New research from the National Center for Cardiovascular Research (CNIC) suggests that young people are more vulnerable to the harmful effects of factors that promote atherosclerosis, such as high cholesterol and blood pressure. The study, published in the Journal of the American College of Cardiology, emphasizes the need for aggressive control of risk factors to begin at an earlier age.
The results highlight that arteries in younger people are more susceptible to damage due to these factors, possibly because they are less exposed to aging. This call to action is considered a change in primary prevention strategies, urging doctors to intervene early on to prevent cardiovascular disease.
The study also shows that atherosclerosis can be reversed if aggressive interventions are implemented early on. Lifestyle modifications, such as diet changes, reducing alcohol consumption, and lowering salt intake can help control cholesterol levels and blood pressure. If these measures are not effective, pharmacological treatments may be necessary.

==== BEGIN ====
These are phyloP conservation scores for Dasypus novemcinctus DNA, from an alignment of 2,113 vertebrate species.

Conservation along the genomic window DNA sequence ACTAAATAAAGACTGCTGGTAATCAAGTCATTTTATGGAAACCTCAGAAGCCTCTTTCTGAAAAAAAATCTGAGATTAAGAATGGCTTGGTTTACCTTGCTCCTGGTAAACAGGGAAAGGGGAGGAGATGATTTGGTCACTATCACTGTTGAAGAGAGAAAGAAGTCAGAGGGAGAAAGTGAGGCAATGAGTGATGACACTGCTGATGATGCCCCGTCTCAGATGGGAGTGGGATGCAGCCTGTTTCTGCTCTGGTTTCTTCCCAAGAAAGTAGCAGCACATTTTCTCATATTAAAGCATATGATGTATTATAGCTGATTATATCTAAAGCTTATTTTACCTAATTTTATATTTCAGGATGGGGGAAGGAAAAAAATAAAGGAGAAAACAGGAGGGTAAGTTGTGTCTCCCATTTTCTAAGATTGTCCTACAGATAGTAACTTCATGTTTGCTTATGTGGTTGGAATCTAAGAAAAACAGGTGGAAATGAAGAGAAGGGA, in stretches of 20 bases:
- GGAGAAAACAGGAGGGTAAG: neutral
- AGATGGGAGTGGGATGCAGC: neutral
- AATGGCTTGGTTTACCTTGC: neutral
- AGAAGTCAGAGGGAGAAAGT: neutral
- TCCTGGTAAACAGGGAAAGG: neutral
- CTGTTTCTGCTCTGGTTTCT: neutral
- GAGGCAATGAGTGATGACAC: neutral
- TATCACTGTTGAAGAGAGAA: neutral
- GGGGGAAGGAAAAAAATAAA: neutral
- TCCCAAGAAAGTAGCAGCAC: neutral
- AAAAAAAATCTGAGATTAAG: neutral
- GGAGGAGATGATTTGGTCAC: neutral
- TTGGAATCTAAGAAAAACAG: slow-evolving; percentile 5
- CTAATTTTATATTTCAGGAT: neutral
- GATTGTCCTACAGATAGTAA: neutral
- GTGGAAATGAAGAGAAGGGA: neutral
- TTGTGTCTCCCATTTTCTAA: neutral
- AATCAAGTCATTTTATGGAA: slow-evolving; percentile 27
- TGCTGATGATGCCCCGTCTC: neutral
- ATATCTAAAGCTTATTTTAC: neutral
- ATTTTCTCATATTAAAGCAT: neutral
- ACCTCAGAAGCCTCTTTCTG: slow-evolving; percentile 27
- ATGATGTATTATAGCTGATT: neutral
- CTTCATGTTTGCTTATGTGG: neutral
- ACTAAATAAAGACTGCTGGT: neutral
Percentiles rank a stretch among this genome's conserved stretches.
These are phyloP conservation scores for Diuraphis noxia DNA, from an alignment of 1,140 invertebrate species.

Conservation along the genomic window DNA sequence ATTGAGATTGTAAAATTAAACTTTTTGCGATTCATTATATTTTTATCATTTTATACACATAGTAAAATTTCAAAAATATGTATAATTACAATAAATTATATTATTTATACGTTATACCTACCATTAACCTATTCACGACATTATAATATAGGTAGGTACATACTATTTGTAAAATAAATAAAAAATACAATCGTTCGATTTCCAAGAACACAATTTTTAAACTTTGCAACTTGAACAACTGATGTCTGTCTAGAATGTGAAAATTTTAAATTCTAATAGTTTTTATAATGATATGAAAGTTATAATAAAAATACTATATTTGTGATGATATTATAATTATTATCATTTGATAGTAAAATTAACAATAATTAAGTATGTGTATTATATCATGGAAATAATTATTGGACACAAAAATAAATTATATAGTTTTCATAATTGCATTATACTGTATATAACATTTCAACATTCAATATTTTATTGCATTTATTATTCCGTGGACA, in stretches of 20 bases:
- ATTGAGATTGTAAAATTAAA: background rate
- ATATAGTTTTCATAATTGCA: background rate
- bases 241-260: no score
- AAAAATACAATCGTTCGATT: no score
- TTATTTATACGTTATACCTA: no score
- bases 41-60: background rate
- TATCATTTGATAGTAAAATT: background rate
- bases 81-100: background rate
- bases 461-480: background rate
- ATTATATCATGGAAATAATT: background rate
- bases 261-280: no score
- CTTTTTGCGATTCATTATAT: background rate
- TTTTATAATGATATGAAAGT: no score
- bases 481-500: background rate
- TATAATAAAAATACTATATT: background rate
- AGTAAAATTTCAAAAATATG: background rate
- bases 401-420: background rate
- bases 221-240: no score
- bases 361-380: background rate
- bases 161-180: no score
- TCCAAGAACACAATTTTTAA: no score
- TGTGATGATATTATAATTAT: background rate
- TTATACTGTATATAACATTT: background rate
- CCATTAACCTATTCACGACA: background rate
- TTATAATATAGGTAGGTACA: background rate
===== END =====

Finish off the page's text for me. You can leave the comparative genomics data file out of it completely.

The authors urge for early screening for subclinical atherosclerosis and aggressive management of risk factors to alleviate the global burden of cardiovascular disease. They recommend screening for cholesterol or atheroma plaques in the carotid or femoral arteries to identify those at risk and begin aggressive risk factor management.
It is estimated that 30% of people between 40 and 45 years old have atherosclerosis in some arterial segment. This underscores the importance of early intervention and control of risk factors in young adults as a preventive measure.